The chances of #2 increase as you have more disks in your array, and follows the standard "bathtub curve" of hard drive mortality. This is part of why you should have a backup, and one of the many reasons you hear the mantra "RAID is not a backup" repeated so often on ServerFault.

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All right. When a drive is kicked from an array and shows up as "removed", does this always mean the drive is faulty? An another thing; why is the status removed instead of failed? No, I'm not arguing with any of you regarding replacement of the drive, but not one of you has mentioned any other option than the disk is faulty. –  nico Aug 11 '11 at 16:34
1  
Get your RAID array rebuilt with a good drive to restore redundancy ASAP, then worry about whether or not the other drive is good. –  MikeyB Aug 11 '11 at 17:57
    
@nico - you do not / cannot know the fault status of the disk (why it was removed from the array) -- The previous admin could have taken it out for some reason or no reason. Presumably you care about the data on your RAID, so it behooves you to look skeptically upon the disk and assume it's faulty and must be replaced. You can run it on a disk exerciser later, but your priority should always be data integrity. –  voretaq7 Aug 11 '11 at 17:58
    
There aren't many absolutes in RAID - but two are get a good backup just in case before you rebuild the array, and always put in a new drive. How else will you know if the port/controller has issues? If you must - test / clean / sanitize / reuse the drive later, but you want your "best team on the field" at this point. –  bmike Aug 11 '11 at 20:43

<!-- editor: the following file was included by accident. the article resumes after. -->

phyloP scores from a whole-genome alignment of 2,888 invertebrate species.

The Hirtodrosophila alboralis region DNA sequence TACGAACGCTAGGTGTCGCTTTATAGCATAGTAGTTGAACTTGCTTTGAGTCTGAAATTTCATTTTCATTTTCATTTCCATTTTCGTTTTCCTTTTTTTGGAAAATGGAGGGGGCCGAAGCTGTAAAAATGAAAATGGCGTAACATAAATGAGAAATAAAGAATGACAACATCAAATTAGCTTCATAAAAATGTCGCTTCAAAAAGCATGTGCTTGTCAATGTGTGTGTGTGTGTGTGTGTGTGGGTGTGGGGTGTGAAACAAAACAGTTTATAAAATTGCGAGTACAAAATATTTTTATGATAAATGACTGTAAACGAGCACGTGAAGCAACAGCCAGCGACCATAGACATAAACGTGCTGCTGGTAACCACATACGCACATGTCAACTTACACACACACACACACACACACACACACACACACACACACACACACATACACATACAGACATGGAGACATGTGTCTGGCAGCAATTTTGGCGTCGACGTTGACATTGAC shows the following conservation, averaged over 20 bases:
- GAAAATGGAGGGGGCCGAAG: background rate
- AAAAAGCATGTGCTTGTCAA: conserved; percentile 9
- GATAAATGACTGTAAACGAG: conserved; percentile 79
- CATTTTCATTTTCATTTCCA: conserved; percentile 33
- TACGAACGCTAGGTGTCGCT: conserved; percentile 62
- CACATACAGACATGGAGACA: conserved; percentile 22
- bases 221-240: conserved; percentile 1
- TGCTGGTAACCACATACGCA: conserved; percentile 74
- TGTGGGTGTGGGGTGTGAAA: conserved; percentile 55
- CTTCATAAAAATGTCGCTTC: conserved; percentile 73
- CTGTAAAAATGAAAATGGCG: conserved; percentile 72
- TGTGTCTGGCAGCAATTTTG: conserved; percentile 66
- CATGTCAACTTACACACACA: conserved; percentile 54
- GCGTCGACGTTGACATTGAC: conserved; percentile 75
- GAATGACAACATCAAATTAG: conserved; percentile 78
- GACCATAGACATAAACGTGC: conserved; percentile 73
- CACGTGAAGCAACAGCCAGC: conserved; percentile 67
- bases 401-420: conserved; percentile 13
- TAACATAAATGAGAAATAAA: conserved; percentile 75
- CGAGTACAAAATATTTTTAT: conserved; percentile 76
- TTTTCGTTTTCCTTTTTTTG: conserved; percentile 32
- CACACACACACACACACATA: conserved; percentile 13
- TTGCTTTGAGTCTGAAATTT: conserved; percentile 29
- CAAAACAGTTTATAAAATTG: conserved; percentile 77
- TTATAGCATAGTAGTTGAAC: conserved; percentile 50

As said, I am not questioning the fact that the disc needs replacement. The data was being backed up before even posting the question, and the drive is being replaced soon. Thanks for your concerns though. :) I ran a short SMART-test on the kicked drive (maybe not too clever, but as said the data is backed up onto an external drive), which indicated several read errors, so it's most certainly a drive hardware issue. –  nico Aug 11 '11 at 20:54

Keeping the array working with a broken disk is the exact purpose of a RAID5. It keeps redundancy informations so you can lose one disk and still don't have data loss.

I would recommend to replace the disk as soon as possible because if you lose another disk, all your data will be gone.

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I disagree, the purpose of RAID 5 is to prevent data loss in the event of a disk failure. Keeping a raid running with a disk out runs a much higher risk of additional disk failure than running with no raid at all. –  Ashigore Oct 16 at 13:38
    
@Ashigore: You disagree with what? Your first sentence states the same stuff I said. The second part is flat out wrong - having two (or more disks) running in an incomplete RAID5 will not alter the risk of another disk failure when compared to the same number of disks in a non-RAID scenario with similar access patterns. However, the impact of a second disk failure in a RAID5 is more severe then with standalone disks and during recovery, the risk of a failure is also higher due to the high work load, but that can't be avoided. –  Sven Oct 16 at 14:13

Even though /dev/sda1 appears to be working fine in md0 now, the fact that the other partition on the same disk (sda2) is faulty bodes ill for the health of the drive. I must concur with the other opinions already expressed here: replace the sda drive immediately.

Of course, that means you will need to mdadm --fail and mdadm --remove partition sda1 from array md0, even though it appears to be fine right now. And when you install the replacement drive, you will need to ensure that its partitions are at least as large as those on the old drive, so that its partitions can be properly added to the md0 and md1 arrays.

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md on Linux gives software RAID a bad name -- that's way too much work for lazy ol' me :-) –  voretaq7 Aug 11 '11 at 16:04